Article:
'What did he do?' - Do PSL coaches trust league's man-of-the-match system?

08 August 2018 - 15:21 By Marc Strydom
Pitso Mosimane during the Absa Premiership match between Kaizer Chiefs and Mamelodi Sundowns at FNB Stadium on April 01, 2017 in Johannesburg, South Africa.
Pitso Mosimane during the Absa Premiership match between Kaizer Chiefs and Mamelodi Sundowns at FNB Stadium on April 01, 2017 in Johannesburg, South Africa.
Image: Lefty Shivambu/Gallo Images

Mamelodi Sundowns coach Pitso Mosimane’ exchange in his post-match TV interview this weekend after his team’s 1-1 draw against Kaizer Chiefs‚ questioning Khama Billiat being named man-of-the-match‚ has raised questions over how the award is made.

Mosimane had a testy exchange with SuperSport anchor Robert Marawa at Loftus Versfeld‚ ending it by asking of his former Sundowns player Billiat‚ signed by Chiefs this off-season‚ “What did he do?”.

Coaches often seem to say post-game‚ even about their own players‚ that they do not know how they won man-of-the-match (MoM) in PSL fixtures.

The award is decided by TV commentators at the game.

It’s all a talking point in the end‚ and football is a game of opinions that often differ.

Do coaches and commentators simply see the game differently in its technical aspects? Are the commentators getting their decisions wrong too often? Is there a better way to decide it?

We asked four PSL coaches:

Dan Malesela (Chippa United coach)

Like any other thing‚ people won’t be accurate every time. But in this instance I think the people who select these things sometimes are just missing it completely.

I concur with Pitso on this one. Because even me‚ I was baffled on how Billiat got man-of-the-match.

But my opinion might be right‚ and it might be wrong‚ of course. I do know that from the point of view of Pitso it will also have a bitter taste because it’s like somebody’s sending him a message of some sort. Which would not be fair. Because when we judge this game we should judge it fairly and with complete knowledge of what we are doing.

In the Sundowns game‚ I would have thought Themba Zwane was the biggest contender for MoM. For Chiefs that young boy‚ the left-back [Emmanuel Ntiya-Ntiya]‚ did a good job for someone new. And that would also encourage him.

I think they must have rules on how they select this thing. There are even times when they select somebody from my team and I say‚ ‘What?’

Obviously the game is not looked at with that critical eye that coaches do‚ breaking down individuals. But I still think the guys doing it can do better.

Cavin Johnson (AmaZulu coach)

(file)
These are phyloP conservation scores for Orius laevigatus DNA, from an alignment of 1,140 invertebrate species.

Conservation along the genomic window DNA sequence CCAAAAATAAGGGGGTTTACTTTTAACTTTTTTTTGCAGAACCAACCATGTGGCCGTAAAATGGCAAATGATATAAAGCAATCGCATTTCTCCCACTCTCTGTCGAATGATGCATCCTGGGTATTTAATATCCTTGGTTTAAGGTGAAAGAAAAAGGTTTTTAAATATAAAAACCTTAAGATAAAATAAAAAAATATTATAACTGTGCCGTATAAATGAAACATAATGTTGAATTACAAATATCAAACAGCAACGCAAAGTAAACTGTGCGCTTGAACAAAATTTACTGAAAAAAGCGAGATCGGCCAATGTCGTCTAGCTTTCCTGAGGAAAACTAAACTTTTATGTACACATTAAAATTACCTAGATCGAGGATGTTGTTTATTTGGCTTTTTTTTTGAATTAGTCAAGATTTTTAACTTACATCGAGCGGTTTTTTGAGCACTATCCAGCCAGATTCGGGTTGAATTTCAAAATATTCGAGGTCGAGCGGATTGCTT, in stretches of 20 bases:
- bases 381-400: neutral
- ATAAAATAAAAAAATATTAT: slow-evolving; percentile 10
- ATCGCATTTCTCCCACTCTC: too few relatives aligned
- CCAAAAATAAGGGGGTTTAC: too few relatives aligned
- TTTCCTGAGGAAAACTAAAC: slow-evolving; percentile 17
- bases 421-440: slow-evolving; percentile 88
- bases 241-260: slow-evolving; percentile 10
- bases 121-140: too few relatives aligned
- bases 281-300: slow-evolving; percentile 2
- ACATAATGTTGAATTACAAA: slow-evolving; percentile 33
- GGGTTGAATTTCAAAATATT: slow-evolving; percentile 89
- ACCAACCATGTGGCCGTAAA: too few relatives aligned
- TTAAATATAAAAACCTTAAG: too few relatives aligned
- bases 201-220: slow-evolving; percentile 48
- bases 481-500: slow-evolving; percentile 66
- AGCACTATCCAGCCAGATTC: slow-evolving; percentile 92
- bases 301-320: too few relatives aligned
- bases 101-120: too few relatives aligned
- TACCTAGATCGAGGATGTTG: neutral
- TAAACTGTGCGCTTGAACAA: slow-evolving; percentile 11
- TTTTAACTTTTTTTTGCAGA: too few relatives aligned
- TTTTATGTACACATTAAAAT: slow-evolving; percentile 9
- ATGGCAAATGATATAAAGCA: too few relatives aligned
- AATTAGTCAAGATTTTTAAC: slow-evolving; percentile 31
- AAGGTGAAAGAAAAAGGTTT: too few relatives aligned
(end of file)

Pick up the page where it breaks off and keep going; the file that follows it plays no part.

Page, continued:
No‚ sir‚ I don’t have any comment. The game of football is played by 22 people. If a panel of people think that one stands out‚ then so be it. I don’t give a damn.

I don’t give a damn – as long as I get the three points!

It’s open to interpretation and it’s a talking point. For me‚ it’s people outside the game of football [deciding]. The game is played by 22 people.

Man-of-the-match is there to make the game more exciting. And if it does that‚ that’s good. I’ve never got a problem with that.

Fadlu Davids (Maritzburg United coach)

It’s a subject that I think gets discussed all over the world. Because the commentators are praising a player in one moment and then they have to justify their praise and give him MoM.

But it’s not an objective decision because they’re commentating. They’re doing two jobs at once. You can’t be commentating and watching the game tactically‚ seeing what is really happening‚ what’s the value of a certain player. A lot of the time it’s just a player who scored the goal who gets MoM.

I’ve got no solution to it‚ but definitely it’s a point that has to be discussed and reviewed. Perhaps have one guy who’s not commentating‚ or a few‚ who are watching the game objectively and tactically‚ understanding football and then making a clear‚ objective decision.

Paul Johnstone (Bidvest Wits assistant-coach)

People’s opinion is always going to be different. So whoever’s making that decision sees it one way‚ a coach of the opposition may see it another and then the coach of our team may see it another way as well.

So it’s just a bit of match banter. Obviously emotions run high after a game. Things are said and often probably out of emotion and not always real opinion.

You might have three or four commentators for a game‚ and they all might see it differently. And at the end of the day they need to choose one‚ so that’s who it is. Whether it’s right or wrong in the coach’s eyes‚ there’s always going to be controversy.